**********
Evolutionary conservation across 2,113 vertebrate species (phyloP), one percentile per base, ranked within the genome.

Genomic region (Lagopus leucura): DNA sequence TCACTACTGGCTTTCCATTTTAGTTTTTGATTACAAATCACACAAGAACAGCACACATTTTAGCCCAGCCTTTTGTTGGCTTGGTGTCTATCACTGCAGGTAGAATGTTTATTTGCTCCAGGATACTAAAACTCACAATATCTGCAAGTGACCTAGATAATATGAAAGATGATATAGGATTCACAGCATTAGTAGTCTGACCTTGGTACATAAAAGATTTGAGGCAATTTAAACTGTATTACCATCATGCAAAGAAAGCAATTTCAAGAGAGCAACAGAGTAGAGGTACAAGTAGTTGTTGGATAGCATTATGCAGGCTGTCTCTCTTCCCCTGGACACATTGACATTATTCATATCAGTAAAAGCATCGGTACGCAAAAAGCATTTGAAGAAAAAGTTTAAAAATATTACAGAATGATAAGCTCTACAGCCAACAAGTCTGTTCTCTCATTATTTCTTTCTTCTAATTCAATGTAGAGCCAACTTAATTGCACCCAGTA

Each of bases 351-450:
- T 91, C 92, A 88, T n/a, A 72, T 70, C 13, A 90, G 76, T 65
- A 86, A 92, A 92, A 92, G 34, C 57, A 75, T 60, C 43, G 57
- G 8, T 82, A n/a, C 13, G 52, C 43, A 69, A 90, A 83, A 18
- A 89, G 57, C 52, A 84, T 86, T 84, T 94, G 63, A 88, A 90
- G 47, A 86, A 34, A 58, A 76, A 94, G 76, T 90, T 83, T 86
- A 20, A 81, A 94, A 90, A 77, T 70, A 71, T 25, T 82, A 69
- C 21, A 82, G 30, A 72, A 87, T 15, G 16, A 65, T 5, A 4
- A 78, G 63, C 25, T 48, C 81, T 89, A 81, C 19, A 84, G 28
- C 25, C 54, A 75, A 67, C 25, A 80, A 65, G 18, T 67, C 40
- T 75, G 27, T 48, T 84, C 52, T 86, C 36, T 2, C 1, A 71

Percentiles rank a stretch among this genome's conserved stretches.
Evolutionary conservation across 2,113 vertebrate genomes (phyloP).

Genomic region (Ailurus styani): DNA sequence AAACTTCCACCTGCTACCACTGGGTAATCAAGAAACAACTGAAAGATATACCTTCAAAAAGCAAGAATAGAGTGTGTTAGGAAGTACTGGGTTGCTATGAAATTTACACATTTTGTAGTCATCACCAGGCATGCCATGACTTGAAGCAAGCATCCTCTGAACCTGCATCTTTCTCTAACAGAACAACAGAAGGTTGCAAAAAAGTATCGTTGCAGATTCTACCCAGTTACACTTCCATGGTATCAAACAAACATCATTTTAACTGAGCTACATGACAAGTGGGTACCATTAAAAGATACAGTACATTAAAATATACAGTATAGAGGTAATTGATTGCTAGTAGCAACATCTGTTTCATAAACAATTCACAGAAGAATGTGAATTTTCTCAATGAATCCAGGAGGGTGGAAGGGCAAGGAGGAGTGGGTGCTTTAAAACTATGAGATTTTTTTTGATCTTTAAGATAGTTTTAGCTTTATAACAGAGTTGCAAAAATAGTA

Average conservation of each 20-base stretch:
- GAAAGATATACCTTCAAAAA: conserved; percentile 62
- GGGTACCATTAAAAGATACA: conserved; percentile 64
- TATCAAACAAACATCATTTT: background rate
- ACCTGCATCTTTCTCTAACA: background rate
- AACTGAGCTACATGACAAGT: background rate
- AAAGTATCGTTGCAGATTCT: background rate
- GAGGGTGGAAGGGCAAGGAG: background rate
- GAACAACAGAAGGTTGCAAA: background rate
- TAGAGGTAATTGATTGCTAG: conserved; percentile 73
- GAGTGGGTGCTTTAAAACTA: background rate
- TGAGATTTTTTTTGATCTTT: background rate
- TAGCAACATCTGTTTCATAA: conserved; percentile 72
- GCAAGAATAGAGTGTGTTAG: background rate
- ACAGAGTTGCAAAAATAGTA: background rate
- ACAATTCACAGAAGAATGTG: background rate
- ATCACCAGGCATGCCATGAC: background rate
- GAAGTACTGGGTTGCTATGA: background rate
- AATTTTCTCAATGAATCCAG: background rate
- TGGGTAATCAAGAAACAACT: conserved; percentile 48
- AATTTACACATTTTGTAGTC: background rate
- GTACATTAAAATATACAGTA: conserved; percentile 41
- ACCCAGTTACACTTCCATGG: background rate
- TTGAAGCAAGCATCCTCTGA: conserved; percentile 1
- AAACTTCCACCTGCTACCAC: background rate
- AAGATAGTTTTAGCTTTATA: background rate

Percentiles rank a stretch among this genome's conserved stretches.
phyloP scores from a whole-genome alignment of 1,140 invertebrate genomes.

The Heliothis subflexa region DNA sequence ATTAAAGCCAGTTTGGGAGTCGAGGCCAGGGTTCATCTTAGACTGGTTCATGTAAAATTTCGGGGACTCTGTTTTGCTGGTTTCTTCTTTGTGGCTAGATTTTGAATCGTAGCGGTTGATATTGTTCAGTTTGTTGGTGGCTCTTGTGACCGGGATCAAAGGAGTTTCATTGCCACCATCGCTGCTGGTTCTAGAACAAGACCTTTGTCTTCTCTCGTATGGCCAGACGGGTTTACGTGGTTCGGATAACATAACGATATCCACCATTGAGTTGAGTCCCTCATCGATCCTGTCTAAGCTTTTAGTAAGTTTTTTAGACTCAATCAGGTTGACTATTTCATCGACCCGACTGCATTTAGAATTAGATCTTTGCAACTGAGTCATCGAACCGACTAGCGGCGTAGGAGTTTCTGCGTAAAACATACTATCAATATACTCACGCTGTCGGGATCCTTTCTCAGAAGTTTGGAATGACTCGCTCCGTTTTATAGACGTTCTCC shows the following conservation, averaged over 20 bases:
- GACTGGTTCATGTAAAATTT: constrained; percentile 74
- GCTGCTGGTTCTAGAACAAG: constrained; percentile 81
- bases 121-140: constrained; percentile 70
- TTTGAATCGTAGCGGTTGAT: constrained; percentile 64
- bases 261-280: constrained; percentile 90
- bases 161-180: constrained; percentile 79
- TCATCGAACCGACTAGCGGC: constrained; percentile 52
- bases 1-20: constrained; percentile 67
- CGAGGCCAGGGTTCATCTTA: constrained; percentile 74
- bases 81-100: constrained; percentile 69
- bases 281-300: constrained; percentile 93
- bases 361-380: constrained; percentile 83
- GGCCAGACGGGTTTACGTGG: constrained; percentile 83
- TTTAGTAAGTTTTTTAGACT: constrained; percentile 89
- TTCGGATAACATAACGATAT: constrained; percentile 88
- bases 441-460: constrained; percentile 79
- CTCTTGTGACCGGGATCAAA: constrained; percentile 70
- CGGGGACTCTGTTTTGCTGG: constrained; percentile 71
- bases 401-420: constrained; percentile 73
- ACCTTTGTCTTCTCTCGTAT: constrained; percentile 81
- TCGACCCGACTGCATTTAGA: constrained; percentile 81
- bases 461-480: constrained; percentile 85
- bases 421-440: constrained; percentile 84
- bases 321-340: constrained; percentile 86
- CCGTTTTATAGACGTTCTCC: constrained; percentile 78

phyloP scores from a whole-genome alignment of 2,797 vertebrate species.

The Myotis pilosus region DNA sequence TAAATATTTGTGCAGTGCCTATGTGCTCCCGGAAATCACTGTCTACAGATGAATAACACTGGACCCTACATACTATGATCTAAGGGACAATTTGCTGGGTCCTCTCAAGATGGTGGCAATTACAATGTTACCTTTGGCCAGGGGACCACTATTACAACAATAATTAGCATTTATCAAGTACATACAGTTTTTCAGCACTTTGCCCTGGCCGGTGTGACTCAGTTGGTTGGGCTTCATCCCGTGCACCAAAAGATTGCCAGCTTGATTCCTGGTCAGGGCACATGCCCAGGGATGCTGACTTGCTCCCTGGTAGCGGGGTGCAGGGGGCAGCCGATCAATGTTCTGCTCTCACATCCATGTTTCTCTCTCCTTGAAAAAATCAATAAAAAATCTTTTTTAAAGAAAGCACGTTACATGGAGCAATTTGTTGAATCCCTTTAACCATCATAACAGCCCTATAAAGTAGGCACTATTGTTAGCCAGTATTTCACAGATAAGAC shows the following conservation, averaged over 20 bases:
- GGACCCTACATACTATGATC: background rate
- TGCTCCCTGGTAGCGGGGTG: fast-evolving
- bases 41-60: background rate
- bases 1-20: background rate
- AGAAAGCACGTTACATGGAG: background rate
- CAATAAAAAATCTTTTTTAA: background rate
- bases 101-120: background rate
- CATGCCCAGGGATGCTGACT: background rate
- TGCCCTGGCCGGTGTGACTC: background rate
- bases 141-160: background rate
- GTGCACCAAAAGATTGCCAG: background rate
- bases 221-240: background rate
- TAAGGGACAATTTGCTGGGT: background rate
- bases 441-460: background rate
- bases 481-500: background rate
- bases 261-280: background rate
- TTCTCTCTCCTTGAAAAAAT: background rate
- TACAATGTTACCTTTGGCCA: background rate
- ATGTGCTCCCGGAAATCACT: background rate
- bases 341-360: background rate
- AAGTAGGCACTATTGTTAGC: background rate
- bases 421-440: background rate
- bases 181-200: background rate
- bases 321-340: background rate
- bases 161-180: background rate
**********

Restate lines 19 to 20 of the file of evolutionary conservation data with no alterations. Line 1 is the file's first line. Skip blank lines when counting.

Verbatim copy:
- GGGTACCATTAAAAGATACA: conserved; percentile 64
- TATCAAACAAACATCATTTT: background rate